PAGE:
Understand the problem: It is crucial to be able to provide solid answers to the question; “what problem(s) are we trying to solve?” This means understanding the problem in detail and developing business requirements, as well as measuring the current process. You must also ensure there is a clear strategy in place for addressing challenges.

Design for the future: The temptation when working with automation providers is to simply look at current process and ask “can you automate this process?” This misses the opportunity for banks to review what they have been doing and ask “can we do this better?” Working with automation providers presents an opportunity to review old processes and procedures and challenge existing ways of thinking. Moving to more technology-driven processes necessitates a change of mindset from some historical ways of working. Banks should try to adopt a transformation mindset when building automation into their KYC processes and embrace the benefits that technology can bring.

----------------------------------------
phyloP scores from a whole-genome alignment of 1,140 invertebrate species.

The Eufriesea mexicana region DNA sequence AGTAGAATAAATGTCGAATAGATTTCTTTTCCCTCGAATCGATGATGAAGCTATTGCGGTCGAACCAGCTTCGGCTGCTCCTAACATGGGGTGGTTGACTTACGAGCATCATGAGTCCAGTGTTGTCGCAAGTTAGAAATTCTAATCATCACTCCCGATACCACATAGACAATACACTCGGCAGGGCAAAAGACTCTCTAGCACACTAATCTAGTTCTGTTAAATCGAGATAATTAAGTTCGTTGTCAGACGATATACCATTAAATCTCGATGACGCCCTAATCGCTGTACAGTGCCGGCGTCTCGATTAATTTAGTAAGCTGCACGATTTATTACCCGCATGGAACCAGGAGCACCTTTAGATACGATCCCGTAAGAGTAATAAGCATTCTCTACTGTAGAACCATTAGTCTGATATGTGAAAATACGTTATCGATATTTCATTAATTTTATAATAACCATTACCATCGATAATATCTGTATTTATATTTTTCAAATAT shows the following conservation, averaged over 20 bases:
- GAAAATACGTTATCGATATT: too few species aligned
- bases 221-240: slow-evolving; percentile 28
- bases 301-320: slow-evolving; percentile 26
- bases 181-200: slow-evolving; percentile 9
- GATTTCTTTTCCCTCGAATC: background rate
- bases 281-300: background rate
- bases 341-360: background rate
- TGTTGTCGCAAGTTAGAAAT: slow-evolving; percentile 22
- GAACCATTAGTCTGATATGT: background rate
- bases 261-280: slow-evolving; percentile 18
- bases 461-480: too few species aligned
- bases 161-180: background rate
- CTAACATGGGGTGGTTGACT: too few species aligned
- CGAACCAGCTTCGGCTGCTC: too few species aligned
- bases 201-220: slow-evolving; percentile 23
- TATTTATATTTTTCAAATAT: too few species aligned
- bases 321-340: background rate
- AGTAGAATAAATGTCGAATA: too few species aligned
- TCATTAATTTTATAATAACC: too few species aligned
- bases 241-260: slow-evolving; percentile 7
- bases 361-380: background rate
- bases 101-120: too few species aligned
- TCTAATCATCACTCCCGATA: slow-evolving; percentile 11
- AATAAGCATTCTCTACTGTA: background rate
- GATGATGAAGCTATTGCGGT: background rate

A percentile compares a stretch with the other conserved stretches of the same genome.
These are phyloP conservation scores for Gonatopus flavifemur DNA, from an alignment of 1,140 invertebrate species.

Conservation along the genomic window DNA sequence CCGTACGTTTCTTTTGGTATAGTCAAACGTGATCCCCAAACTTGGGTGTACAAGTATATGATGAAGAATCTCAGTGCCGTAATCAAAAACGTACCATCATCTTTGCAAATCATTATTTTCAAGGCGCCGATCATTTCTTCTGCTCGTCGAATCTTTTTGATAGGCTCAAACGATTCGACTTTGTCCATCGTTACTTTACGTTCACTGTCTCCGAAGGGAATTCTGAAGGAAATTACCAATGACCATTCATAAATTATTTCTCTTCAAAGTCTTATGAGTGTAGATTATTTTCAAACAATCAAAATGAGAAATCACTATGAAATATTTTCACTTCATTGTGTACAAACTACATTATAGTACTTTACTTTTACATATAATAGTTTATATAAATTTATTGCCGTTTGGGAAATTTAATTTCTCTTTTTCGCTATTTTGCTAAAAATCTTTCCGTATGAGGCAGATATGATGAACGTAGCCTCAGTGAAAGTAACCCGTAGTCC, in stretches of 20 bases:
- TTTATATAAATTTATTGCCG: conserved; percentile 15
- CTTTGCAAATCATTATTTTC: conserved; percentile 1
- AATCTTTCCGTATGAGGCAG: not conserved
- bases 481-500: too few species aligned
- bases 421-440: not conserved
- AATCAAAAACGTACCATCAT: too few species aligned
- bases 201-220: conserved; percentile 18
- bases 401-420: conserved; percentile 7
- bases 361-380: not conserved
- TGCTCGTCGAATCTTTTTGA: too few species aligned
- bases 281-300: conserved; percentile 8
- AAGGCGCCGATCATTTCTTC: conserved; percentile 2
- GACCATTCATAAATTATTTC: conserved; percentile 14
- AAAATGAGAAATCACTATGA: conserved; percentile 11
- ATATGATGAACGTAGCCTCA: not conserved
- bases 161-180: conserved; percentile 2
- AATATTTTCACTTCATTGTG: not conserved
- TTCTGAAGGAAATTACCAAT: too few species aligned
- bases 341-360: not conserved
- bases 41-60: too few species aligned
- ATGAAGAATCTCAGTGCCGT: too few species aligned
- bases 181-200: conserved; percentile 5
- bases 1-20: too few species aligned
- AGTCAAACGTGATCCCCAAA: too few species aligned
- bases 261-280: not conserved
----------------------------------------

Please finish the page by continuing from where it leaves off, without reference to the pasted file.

Collaborate, don’t mandate: In helping design for the future, engaging and collaborating with your chosen automation partner is critical. Firstly, the automation partner is likely to have experience across multiple banks and will be able to bring some ‘best practice’ to bear. Secondly, adapting your process to the partner process (which should be configurable) ensures your process will be better supported in the future and more cost effective. In requiring large customisations to a third party solution, the bank is creating an expensive, bespoke solution that needs to be maintained individually for years to come.